Posted by: Mike Cornelius | December 22, 2022

Steve Cohen is Dragging MLB into the 21st Century

A NOTE TO READERS:  With holidays the next two Sundays and personal travel plans next Thursday, On Sports and Life will be taking a brief break.  The regular schedule will resume on Thursday, January 5th.  Whether your traditions include singing carols, eating sufganiyot, or the Airing of Grievances, may the coming days be free of stress and filled with wonder.  As always, thank you for reading.

It turns out Steve Cohen wasn’t done.  Less than a week after this space was dedicated to discussion of the New York Mets record $75-$80 million luxury tax bill, Cohen swooped in when the San Francisco Giants hesitated on finalizing their 13-year, $350 million contract with shortstop Carlos Correa, based on something – fans may never know what exactly – the team’s medical staff saw in the results of Correa’s physical.  The late-night deal that saw Correa switch from one coast to the other and from shortstop to third base is for $315 million over a dozen years, enough to drive the Mets offseason spending on free agents to more than $800 million, the franchise’s roster commitments for next season to $384 million, which with more than $111 million in luxury tax added will mean a total payroll in Queens of nearly half a billion dollars.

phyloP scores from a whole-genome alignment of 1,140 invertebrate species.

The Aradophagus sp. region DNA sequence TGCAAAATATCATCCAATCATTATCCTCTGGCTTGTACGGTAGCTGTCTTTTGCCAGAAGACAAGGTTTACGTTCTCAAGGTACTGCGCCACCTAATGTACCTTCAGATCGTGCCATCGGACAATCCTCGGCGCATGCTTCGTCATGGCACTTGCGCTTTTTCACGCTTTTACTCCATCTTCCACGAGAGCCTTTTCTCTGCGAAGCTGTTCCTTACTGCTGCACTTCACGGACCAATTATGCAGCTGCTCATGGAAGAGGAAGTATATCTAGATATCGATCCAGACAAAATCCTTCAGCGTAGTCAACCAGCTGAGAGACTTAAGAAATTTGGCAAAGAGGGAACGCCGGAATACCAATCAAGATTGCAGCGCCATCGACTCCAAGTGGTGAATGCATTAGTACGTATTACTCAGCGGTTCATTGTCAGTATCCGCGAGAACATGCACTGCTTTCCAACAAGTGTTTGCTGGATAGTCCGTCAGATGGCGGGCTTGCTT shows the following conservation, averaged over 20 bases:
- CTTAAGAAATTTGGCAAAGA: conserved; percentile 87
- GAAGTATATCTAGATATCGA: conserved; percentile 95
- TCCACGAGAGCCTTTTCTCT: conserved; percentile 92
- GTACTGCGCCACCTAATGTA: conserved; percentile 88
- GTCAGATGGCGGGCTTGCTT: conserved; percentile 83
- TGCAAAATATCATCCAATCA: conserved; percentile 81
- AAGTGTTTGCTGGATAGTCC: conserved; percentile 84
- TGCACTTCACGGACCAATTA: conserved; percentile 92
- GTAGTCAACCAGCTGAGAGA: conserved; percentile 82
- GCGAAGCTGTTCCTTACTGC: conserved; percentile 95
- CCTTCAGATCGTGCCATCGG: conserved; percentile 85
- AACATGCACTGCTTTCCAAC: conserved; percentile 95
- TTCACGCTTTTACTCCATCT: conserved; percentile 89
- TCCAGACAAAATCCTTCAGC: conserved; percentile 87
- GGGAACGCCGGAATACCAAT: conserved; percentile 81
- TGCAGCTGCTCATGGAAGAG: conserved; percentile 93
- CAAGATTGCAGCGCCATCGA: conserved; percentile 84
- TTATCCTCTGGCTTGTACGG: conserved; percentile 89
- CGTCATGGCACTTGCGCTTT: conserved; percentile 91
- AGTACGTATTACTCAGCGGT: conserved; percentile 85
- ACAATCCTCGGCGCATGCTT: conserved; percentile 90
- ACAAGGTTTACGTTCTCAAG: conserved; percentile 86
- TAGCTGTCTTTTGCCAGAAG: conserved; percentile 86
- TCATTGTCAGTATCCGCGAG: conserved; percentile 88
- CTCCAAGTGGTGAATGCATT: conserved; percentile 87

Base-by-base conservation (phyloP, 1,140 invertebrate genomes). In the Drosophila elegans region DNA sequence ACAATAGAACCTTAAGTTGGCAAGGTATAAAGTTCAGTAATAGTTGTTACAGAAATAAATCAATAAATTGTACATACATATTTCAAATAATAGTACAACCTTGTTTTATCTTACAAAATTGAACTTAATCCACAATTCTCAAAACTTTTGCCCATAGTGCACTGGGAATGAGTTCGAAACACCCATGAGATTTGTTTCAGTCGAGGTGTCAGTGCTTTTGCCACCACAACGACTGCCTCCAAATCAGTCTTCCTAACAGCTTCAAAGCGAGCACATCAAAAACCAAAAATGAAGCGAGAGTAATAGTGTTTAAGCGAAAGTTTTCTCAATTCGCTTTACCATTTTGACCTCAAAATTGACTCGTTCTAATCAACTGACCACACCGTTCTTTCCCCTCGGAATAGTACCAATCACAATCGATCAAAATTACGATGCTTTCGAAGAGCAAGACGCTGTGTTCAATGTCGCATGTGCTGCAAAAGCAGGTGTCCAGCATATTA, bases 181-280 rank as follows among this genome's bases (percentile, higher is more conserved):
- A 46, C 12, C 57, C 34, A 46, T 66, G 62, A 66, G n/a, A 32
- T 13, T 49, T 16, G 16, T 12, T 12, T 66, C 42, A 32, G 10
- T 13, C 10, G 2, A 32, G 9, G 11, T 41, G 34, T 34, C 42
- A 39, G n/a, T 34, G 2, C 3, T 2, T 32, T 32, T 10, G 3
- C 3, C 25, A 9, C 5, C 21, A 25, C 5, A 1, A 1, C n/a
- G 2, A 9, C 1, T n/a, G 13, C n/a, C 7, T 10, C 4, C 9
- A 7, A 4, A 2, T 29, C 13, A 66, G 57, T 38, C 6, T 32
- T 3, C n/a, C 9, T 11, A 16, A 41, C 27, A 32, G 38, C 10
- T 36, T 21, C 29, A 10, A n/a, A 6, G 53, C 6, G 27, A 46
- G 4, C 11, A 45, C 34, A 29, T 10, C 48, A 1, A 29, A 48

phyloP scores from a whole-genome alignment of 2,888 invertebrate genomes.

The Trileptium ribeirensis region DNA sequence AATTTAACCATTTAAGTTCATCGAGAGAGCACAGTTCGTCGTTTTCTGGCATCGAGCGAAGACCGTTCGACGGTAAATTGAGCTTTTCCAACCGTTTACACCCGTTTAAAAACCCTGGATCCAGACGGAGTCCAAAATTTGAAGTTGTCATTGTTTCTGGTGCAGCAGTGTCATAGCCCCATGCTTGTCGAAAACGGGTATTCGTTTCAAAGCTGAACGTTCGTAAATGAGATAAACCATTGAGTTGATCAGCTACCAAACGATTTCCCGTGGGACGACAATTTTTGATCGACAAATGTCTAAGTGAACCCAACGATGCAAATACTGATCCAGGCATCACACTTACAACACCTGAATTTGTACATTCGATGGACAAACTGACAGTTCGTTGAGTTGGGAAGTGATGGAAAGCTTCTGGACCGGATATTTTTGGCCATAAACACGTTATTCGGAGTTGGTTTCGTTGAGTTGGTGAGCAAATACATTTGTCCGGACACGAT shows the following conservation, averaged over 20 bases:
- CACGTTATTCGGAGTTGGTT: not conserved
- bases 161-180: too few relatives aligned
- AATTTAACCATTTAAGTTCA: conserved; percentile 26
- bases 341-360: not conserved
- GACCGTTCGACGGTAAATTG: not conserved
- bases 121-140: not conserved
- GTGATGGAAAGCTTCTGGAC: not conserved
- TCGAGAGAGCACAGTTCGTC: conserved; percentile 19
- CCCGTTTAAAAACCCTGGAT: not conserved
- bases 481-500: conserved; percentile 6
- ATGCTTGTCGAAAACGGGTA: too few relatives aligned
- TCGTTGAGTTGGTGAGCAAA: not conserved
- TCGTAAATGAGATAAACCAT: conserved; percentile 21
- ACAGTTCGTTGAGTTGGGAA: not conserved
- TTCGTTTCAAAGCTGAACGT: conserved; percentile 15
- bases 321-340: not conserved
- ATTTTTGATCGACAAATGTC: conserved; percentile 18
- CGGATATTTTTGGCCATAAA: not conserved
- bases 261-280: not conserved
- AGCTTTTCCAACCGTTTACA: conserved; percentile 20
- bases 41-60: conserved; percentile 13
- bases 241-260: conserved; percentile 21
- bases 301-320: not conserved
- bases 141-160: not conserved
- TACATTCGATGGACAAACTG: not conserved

As has been widely reported, that tax figure alone is more than the salary commitments of one-third of MLB clubs.  The Diamondbacks, Orioles, Reds, Guardians, Royals, Marlins, A’s, Pirates, Rays and Nationals are all currently set take the field on Opening Day with a 26-man roster being paid less than $111 million.  Luxury tax bills are based on the 40-man roster and aren’t calculated until the end of the regular season, so the popular comparison making the rounds is a bit misleading, and much could change between now and then.  But there’s no reason to think Cohen will suddenly decide to try dumping salary at the trade deadline, and, sadly, even less cause to believe that those other clubs will step up and start spending.

Correa’s move, engineered by his agent Scott Boras, is unusual but not entirely unheard of.  Fans are so used to hearing the rote language “subject to a physical” when a new contract is announced that most simply ignore it.  But from time to time a deal falls apart over a medical issue, and once in a very great while a marquee contract comes undone, for that or other reasons.  Shortly before Christmas 2003, Red Sox GM Theo Epstein believed he had worked out a blockbuster three team deal to bring superstar shortstop Alex Rodriguez to Boston from the Texas Rangers.  But A-Rod still had seven years left on his $252 megadeal, and Epstein didn’t want to commit to that level of spending.  Rodriguez agreed to a salary reduction in exchange for getting an annual opt-out provision in a revised contract.  However, that ran afoul of the Players Association, which is understandably never in favor of its members agreeing to a cut in pay.  The deal collapsed, and a few weeks later Boston’s archrival in the Bronx stepped into the breach, sending second baseman Alfonso Soriano and a prospect to Texas for A-Rod, with the Rangers kicking in a portion of his annual salary.  The Rodriguez comparison is especially apt because just like the 2023 Mets with Francisco Lindor, the Yankees back then already had a superstar shortstop in Derek Jeter.  Both A-Rod in 2003 and Correa next season will move to third base.